The Indian economy has been in trouble for quite some time—output growth has been decelerating for several years. Private investment has fallen. Industrial production is declining but consumer price inflation is still double digit, stagflation (rising price with slowing income growth) is continuing. In external sector, exports are limping while imports are ballooning including all kinds of nonessential imports like gold, so both trade and current A/c deficits are at historically high level which is largely financed by volatile short term capital. But it could not create any problem so long the flow of capital is continuing. These have been the result of internal and external imbalances that have been building up for years.

The Indian economic boom was based on a debt driven consumption and investment spree that mainly relied upon short term capital inflow. This generated asset boom in areas like construction and real estate rather than traded goods. This boom was not utilised for the improvement of the lives of the majority people. It was garbed by a few who made their fortune.

Seeing the boom Indian leaders flattened their chest and declared with pride "India is shining", "Indian economy is based on solid foundation". But boom did not sustain long. Inflow was mainly in the share and bond market. Inflow with its gain became outflow whenever scent of crisis was apprehended. It would flee in the safer zone for better return.

Recently, US Federal Reserve Chairman Bernanke declares that the supply of money at zero interest rate will be withdrawn in phases. Immediately Bankers allowed interest on their deposits. External flow started, in the last June, more than twelve-billion dollar was withdrawn by the portfolio investors alone causing the burst.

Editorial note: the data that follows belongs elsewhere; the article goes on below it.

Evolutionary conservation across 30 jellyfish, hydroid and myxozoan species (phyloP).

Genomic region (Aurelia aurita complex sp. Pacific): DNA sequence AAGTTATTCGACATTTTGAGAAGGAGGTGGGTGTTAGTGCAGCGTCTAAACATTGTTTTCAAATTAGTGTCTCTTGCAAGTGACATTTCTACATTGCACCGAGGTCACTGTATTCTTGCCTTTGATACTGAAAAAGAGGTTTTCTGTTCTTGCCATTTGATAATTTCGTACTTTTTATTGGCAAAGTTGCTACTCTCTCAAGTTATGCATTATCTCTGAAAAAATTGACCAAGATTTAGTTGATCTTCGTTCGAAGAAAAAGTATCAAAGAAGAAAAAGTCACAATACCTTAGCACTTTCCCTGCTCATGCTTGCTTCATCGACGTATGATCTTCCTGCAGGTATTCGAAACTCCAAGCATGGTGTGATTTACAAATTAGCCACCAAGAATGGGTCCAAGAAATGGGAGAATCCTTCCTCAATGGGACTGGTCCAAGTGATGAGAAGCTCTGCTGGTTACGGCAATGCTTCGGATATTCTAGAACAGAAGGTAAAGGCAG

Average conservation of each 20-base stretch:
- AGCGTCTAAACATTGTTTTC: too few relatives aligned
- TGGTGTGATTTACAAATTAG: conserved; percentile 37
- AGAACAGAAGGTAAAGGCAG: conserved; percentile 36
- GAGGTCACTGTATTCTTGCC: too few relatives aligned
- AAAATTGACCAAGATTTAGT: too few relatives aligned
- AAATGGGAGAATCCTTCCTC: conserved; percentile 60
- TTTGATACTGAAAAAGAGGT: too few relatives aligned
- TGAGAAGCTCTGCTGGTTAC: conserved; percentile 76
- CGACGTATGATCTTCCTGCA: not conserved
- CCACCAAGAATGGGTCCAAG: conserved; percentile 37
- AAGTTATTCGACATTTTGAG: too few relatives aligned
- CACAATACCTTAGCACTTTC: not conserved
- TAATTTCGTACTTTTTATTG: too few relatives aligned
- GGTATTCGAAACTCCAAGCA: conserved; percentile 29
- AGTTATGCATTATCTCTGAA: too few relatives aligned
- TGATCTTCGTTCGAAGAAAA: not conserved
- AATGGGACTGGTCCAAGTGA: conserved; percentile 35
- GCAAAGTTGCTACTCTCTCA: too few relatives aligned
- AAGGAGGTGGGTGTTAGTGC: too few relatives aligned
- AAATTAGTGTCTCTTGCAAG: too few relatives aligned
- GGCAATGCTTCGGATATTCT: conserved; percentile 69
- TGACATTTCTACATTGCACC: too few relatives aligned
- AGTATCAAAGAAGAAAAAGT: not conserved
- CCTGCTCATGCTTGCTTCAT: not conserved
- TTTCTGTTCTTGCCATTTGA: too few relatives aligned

This is not something accidental. This is the outcome of the policies followed by the Government of India since 1991 (Narashima Rao Government). Import was liberalised and customs was minimised. Imports have replaced domestic production in the urban market for many fairly standard goods (pen, soap, household articles and so on). It attacked the productive capacity of the country and wiped out lot of employment in 1991. Small and medium industries are the producers of these goods. Most of them were closed or were being closed for unequal competition. This closure is not a loss of producer and workers alone. It means a loss of knowledge, production capability and synergies that are absolutely necessary to build up manufacturing prowess.

Indian policy makers are pursuing the same policies which are the causes of the global crisis and become partner of world capitalist order (crony capitalism). Crisis associated with hot money flow cannot be resolved by begging more hot money. They also failed to understand that growing Current Account Deficit financed by essentially short term capital flow could never be a sustained strategy. Then they argue that there is no other alternative.

During the last South East Asia economic crisis, Malayasia restricted non-essential imports, imposed conditions on inflow and outflow and, the crisis was controlled within a short while. These steps, were initially criticised but finally highly appreciated. But Indian policy makers would not like to learn from history.

Vol. 47, No.9, Sep 7 - 13, 2014